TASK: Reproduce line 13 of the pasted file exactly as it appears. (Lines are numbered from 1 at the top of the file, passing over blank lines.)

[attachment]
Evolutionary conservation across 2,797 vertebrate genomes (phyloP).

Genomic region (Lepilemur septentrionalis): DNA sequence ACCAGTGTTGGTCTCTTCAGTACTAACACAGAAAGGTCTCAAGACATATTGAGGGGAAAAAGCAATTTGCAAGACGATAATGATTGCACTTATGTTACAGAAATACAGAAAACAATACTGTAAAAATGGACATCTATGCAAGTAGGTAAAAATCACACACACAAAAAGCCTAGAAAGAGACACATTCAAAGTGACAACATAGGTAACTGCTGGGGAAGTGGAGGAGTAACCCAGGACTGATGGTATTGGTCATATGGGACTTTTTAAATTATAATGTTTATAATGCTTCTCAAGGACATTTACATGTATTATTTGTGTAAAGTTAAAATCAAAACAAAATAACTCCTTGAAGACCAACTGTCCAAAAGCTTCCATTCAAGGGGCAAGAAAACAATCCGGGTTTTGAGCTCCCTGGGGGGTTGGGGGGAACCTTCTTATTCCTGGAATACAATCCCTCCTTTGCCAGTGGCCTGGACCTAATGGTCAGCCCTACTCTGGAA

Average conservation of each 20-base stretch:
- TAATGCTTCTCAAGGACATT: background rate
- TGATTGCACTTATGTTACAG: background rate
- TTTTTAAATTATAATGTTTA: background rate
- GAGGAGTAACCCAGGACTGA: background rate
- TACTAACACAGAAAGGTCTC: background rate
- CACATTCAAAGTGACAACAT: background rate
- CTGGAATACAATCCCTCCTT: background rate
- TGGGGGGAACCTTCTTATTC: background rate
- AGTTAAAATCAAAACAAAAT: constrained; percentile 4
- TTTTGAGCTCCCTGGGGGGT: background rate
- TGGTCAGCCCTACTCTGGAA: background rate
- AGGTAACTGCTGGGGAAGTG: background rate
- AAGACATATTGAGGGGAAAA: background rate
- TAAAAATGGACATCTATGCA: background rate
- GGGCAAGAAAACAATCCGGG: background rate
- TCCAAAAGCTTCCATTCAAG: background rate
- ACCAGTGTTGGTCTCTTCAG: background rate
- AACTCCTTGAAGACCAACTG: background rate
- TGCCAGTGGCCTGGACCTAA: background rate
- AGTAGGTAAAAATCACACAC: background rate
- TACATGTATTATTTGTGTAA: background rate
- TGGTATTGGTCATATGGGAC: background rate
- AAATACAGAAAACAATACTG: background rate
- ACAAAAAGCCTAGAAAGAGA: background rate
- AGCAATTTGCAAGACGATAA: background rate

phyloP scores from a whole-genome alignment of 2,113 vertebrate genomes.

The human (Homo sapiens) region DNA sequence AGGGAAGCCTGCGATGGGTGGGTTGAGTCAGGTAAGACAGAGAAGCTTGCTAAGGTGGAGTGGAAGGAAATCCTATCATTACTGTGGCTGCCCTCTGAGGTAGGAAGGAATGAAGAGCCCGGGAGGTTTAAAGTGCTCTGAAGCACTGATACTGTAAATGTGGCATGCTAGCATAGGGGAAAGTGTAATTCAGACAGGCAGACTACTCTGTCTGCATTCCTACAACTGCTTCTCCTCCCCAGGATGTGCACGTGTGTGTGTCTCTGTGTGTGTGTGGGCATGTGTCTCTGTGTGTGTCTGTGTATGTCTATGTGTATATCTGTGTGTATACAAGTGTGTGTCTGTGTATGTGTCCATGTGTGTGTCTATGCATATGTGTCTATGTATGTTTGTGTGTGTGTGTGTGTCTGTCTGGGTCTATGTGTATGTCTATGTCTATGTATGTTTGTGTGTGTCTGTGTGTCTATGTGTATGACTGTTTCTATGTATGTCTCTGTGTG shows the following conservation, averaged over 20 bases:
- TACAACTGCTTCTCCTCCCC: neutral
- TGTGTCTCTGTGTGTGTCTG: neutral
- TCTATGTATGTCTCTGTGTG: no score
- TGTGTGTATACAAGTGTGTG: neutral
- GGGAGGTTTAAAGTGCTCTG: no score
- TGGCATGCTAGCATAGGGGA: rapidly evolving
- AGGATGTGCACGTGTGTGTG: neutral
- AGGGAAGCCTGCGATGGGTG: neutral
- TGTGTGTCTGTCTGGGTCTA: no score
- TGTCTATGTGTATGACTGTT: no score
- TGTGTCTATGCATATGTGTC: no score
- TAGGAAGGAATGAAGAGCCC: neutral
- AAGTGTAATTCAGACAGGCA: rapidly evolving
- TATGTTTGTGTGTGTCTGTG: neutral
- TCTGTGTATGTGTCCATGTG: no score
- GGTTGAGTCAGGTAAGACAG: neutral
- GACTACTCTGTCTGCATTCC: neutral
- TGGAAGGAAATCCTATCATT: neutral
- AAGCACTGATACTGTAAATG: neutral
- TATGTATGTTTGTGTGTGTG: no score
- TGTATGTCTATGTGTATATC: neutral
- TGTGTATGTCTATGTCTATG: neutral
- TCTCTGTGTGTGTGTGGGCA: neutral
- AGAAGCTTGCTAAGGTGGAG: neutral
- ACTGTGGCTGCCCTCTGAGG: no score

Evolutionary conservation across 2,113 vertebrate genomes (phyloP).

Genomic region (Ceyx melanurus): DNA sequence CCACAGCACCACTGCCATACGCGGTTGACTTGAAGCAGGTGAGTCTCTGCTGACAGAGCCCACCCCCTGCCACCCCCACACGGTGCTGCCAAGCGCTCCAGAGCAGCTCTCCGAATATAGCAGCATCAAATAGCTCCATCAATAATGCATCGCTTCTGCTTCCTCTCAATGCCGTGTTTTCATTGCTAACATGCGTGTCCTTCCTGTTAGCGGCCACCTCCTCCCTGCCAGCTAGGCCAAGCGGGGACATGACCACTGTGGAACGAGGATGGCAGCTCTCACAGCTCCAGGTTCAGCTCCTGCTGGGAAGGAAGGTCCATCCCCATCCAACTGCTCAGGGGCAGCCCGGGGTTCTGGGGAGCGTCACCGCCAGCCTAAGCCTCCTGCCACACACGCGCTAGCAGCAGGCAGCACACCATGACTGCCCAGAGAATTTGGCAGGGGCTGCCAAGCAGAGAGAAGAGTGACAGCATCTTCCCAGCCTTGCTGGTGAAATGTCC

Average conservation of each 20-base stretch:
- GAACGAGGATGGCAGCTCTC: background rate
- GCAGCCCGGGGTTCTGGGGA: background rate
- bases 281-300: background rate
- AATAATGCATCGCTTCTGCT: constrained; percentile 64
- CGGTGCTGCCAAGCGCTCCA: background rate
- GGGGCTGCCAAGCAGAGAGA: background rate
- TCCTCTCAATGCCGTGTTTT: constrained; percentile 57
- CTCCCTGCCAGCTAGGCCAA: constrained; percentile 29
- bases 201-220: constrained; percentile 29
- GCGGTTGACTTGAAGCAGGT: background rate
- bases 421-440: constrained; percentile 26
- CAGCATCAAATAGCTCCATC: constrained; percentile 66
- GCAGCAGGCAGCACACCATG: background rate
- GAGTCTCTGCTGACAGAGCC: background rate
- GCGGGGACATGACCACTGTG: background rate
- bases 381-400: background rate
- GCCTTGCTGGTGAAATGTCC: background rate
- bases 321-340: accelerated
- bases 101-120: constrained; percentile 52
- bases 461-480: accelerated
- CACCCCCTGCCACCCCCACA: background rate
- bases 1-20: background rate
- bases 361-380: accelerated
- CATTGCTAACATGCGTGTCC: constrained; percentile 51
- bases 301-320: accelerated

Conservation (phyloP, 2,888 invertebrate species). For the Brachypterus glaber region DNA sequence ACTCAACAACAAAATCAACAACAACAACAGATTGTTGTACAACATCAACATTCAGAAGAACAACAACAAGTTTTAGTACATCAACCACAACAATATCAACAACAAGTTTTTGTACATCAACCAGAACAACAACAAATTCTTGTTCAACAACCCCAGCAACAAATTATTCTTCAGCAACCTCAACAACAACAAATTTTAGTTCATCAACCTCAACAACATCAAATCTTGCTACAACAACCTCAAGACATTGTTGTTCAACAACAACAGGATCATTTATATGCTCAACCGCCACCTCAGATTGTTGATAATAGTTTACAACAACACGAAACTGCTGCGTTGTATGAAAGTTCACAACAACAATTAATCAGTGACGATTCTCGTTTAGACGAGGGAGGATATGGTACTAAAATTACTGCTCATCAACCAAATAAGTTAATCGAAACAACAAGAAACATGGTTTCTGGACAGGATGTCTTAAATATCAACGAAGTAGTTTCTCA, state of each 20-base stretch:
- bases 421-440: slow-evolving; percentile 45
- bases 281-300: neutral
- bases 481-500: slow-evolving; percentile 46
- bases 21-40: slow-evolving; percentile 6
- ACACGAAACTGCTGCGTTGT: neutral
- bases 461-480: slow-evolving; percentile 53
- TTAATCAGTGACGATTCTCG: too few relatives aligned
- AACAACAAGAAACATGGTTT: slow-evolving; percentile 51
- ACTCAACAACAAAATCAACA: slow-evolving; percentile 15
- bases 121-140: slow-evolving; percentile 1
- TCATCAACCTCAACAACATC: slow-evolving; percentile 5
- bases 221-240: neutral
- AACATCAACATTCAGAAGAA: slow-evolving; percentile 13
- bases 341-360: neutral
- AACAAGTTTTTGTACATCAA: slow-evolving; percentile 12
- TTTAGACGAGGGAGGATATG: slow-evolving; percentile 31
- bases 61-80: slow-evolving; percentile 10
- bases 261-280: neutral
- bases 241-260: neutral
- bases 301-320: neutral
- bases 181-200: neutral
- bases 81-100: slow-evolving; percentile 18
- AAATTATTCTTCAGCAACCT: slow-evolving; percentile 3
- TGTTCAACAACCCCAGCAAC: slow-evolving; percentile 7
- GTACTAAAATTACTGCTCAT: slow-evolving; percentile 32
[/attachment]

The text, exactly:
- TTTTGAGCTCCCTGGGGGGT: background rate